It was always explained to me as I mentioned above:

Coworker: I don't recognize that. What project is it for?

Me: Government work. None of your concern.
 
  • Like
Reactions: Herk and chance

SouthernSlammed

Gingerbeard Operator
Lifetime Supporter
Aug 29, 2015
7,392
9,307
113
Fapville
Zip code
31061
Any idea how that came to be? Maybe I'm biased but "government" is one of the last words I'd select to be a synonym for "personal".
Might go work for government for a little while, you'll figure it out!
There's always personal work going on during Government time!
Even if off the clock, using machinery for personal, when it could be making money!
 
  • Like
Reactions: Grunk

chance

Sniper
Jul 15, 2015
1,508
1,726
113
30
Kennesaw
Zip code
30144
It was always explained to me as I mentioned above:

Coworker: I don't recognize that. What project is it for?

Me: Government work. None of your concern.
This is my understanding as well.
And as the youngest guy in the shop at the time, was pretty much exactly what happened lol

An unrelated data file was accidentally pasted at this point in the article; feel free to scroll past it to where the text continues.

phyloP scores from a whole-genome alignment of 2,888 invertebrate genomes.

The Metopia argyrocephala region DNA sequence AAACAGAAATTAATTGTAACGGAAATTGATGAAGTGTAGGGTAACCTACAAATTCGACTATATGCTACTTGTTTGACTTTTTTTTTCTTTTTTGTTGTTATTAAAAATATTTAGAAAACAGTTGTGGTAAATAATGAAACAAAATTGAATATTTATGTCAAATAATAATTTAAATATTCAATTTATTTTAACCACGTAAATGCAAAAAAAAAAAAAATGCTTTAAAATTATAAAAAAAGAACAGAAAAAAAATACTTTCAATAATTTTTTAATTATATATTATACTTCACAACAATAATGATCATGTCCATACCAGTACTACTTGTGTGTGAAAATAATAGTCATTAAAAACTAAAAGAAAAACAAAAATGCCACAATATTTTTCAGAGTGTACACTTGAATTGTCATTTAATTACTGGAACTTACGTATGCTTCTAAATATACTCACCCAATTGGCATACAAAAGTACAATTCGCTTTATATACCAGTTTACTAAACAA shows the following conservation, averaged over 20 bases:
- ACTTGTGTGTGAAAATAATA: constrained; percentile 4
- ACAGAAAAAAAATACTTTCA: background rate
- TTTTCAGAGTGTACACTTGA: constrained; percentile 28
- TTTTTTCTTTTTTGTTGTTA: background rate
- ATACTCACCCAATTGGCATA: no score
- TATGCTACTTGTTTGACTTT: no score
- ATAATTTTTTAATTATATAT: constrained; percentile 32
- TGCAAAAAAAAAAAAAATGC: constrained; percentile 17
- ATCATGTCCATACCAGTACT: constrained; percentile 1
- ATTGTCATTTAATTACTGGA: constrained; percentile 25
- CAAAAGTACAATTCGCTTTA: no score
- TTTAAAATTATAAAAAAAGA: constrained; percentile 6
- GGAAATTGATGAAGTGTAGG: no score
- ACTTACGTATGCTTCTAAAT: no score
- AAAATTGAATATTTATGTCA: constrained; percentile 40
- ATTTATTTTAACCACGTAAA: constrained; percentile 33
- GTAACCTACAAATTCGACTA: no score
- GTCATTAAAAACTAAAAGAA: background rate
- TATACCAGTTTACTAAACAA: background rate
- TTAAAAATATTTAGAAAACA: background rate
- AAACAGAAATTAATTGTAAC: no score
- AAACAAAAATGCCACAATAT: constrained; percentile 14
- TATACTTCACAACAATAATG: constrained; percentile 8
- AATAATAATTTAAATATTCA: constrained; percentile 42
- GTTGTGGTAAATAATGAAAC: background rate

Me: Hey JR, what are you working on?
JR: Confidential government work
Me: oh okay. *starts to walk away because all we made was stuff for military aircraft*
JR: im kidding, come check this out but dont run your jaw about it.

Some places ive worked dont care at all if you use the equipment for personal projects, and in my mind its a great, practically free way to keep morale up
 

Matt Ellerbee

Lawnmower man
Lifetime Supporter
Oct 26, 2016
2,583
4,332
113
37
Canton
Zip code
30115
I’ll take tore down saws to the job to wash in parts washer. Have also taken some small welding projects to glue together too. All while consuming a few beverages.

I just wish I could take the mini x home for a weekend....
 
  • Like
Reactions: SouthernSlammed

Tedkennedy

Omnivore
Site Supporter
May 17, 2016
969
2,586
93
Oklahoma
Zip code
74066
Yep - first Thanksgiving at the glass plant many moons ago I was assigned to help a couple mechanics. We spent the day replacing u-joints and cleaning up parts from one of their 4WD vehicles. I asked what's that? "government work" I was told.

Fourteen years in that place, and I truly believe I became king of government work. I couldn't begin to tell you how many deer stands, weight benches, Harley parts, even tattoo machines I worked on there. Considering the pound of flesh I routinely gave for the plant, I reckon it was a fair trade.